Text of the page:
The Jones Street site for a temporary dry recovery housing project in Qualicum Beach. (Town of Qualicum Beach photo)

Qualicum Beach council looks at possibility of utilizing ALR property for temporary dry housing project

QNPS calls decision ‘a small victory’

Qualicum Beach council wants to look at the possibility of establishing a temporary dry recovery housing project on an Agricultural Land Reserve property located behind the town fire hall.

Council had already approved the location of the proposed housing project on the western half of 987 Jones St., which will also be the site of the town’s future operations yard.

But at the regular council meeting on May 27, Coun. Teunis Westbroek made a motion to direct staff to explore the ALR property behind the fire hall to be considered as the site for the nine-month temporary dry housing project. It was unanimously supported by council.

Coun. Scott Harrison did note it will be a difficult process to get the Agricultural Land Commission’s approval to allow the use of ALR land for the project, should the town choose to pursue that avenue.

RELATED: Town of Qualicum Beach seeks $1.25M grant to build temporary housing units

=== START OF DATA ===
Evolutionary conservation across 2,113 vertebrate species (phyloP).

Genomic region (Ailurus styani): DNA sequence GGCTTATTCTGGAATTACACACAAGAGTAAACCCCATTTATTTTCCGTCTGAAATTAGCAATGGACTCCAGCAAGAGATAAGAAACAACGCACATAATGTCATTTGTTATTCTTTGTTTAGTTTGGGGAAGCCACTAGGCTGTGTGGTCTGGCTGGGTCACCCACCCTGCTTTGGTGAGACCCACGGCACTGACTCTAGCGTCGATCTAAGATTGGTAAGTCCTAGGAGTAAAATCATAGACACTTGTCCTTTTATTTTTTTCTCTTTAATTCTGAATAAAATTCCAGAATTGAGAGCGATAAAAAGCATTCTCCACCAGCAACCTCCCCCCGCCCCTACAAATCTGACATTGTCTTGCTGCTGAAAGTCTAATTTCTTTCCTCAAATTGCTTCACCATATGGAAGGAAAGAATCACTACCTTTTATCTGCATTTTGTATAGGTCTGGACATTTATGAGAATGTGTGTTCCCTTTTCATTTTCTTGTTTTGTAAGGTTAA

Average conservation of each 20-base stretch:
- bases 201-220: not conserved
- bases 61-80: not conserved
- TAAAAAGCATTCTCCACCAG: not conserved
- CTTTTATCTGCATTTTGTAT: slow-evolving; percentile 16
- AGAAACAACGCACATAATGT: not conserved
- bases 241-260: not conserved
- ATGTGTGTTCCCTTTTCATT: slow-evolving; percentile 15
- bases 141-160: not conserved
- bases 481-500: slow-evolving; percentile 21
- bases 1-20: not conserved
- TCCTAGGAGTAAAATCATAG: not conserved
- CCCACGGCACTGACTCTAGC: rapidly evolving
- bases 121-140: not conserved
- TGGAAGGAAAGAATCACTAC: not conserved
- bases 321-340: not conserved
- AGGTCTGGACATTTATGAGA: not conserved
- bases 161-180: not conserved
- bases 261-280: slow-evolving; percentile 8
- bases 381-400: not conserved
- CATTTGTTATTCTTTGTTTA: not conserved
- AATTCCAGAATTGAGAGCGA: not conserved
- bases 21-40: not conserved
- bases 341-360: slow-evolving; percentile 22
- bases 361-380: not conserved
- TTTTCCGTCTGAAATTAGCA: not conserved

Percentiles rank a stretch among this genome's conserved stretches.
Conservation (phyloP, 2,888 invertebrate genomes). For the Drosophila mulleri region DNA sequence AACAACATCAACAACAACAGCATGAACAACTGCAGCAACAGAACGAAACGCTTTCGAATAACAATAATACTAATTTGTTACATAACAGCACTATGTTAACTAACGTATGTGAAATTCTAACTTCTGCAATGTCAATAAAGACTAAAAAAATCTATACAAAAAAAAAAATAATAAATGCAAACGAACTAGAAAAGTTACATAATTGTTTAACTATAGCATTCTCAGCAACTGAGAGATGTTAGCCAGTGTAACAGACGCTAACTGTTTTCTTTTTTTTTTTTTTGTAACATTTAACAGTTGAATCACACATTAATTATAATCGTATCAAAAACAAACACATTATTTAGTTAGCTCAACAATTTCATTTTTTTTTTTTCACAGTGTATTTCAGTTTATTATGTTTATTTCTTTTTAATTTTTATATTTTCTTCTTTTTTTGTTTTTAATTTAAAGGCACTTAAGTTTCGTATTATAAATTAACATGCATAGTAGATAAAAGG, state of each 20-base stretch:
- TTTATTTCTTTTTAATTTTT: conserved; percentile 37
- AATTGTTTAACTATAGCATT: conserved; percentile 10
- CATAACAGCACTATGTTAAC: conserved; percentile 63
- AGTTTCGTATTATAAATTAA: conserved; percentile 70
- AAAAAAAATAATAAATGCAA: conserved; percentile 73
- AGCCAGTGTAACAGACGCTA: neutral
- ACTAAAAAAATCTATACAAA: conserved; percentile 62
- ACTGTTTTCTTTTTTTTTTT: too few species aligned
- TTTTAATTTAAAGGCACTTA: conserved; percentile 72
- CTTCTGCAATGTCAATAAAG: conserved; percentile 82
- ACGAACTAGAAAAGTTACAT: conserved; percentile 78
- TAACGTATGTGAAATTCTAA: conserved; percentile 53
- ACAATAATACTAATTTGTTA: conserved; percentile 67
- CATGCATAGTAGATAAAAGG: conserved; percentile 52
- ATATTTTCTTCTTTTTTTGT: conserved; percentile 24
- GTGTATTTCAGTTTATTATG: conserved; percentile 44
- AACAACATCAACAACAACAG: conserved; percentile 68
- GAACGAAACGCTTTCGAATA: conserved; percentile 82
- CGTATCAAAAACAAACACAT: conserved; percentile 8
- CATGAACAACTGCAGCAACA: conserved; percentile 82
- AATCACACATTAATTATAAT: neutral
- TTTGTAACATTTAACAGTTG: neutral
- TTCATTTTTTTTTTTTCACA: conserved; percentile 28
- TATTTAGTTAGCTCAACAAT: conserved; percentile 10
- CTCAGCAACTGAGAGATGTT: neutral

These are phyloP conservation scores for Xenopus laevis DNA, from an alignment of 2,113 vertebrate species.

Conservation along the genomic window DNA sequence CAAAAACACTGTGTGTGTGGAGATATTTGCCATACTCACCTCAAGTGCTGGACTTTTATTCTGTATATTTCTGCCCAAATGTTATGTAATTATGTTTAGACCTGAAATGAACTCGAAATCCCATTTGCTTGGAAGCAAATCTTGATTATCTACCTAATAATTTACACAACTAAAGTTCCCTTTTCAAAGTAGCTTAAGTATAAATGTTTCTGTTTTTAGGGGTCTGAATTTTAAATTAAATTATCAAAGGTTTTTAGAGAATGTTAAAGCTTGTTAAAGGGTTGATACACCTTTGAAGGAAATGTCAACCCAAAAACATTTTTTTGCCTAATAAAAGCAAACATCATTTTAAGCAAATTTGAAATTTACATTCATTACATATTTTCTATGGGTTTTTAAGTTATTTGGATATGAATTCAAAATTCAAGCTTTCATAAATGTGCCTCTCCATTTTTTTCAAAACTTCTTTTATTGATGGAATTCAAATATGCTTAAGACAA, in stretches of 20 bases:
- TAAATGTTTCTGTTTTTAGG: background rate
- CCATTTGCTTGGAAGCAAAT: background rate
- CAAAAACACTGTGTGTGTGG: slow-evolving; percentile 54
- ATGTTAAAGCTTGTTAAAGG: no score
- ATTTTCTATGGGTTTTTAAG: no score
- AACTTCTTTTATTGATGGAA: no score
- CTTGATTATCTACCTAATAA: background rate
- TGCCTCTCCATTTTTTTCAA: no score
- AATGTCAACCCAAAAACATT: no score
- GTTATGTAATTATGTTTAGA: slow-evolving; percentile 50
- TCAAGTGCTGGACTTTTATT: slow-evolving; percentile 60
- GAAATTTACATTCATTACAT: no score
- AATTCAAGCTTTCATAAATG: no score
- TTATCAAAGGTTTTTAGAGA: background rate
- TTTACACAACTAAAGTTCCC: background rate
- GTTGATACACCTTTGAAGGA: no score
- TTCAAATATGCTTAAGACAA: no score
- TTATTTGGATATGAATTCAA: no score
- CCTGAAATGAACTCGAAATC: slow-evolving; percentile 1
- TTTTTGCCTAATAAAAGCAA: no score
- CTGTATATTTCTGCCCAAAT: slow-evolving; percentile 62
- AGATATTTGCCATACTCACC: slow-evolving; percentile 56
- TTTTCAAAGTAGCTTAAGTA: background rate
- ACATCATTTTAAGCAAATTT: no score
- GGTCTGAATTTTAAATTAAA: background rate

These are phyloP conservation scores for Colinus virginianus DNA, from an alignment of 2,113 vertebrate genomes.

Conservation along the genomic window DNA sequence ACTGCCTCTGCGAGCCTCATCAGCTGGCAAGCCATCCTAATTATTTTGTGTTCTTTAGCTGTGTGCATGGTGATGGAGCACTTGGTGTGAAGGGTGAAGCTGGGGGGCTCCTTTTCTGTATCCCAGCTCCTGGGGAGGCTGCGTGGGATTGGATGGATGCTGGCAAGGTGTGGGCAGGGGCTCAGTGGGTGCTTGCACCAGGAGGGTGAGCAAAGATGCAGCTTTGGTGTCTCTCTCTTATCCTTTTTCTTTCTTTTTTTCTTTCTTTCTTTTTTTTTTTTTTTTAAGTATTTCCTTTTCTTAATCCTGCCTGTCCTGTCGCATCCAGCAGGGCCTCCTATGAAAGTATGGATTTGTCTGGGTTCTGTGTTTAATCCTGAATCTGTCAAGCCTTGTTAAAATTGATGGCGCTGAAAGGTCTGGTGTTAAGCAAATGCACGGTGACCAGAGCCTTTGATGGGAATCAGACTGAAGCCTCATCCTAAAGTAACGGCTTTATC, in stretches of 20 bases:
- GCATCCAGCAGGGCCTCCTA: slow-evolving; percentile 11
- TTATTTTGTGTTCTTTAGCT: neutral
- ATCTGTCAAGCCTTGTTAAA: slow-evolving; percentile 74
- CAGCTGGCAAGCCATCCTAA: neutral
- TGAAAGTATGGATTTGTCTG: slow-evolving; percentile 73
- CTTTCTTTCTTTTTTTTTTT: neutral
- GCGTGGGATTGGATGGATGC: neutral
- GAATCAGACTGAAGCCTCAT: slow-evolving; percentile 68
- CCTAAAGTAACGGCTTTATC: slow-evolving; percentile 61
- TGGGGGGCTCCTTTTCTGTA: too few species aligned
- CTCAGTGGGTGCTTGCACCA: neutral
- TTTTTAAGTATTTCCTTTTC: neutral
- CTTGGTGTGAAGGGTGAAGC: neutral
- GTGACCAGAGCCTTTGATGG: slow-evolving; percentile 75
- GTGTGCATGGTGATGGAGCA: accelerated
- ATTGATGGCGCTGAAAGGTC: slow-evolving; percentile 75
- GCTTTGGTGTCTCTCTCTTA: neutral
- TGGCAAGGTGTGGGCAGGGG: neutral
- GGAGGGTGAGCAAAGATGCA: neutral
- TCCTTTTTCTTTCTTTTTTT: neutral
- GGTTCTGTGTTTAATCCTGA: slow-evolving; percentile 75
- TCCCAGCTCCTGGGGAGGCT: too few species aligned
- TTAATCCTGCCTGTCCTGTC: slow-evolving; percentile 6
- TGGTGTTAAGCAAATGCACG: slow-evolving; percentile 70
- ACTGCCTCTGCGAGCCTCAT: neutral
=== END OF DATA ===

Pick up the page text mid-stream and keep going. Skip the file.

Coun. Robert Filmer endorsed Westbroek’s motion. He indicated he has had discussions with the MLA for Parksville-Qualicum, Adam Walker, and believes it can be done.

“He is working hard and diligently in the background not only with different ministries but also the ALC to try and clear the way for us should we make this request and proposal,” said Filmer. “He’s got my full trust.”

The project currently has a grant application to the Strengthening Communities’ Services Program for $1.25 million. It aims to establish a dry recovery community that will provide transitional housing to help people coming out of homelessness and moving into a permanent home.

The Qualicum Nature Preservation Society, which has a petition calling for the preservation of the community park and trails that has 12,000 signatures, welcomes council’s decision. They regard it as a small victory.

“The credit here really goes to both the community of Qualicum Beach for using their voices, as well as the council for being receptive and listening,” said QNPS president Ezra Morse. “We are just glad to have been part of the process.”

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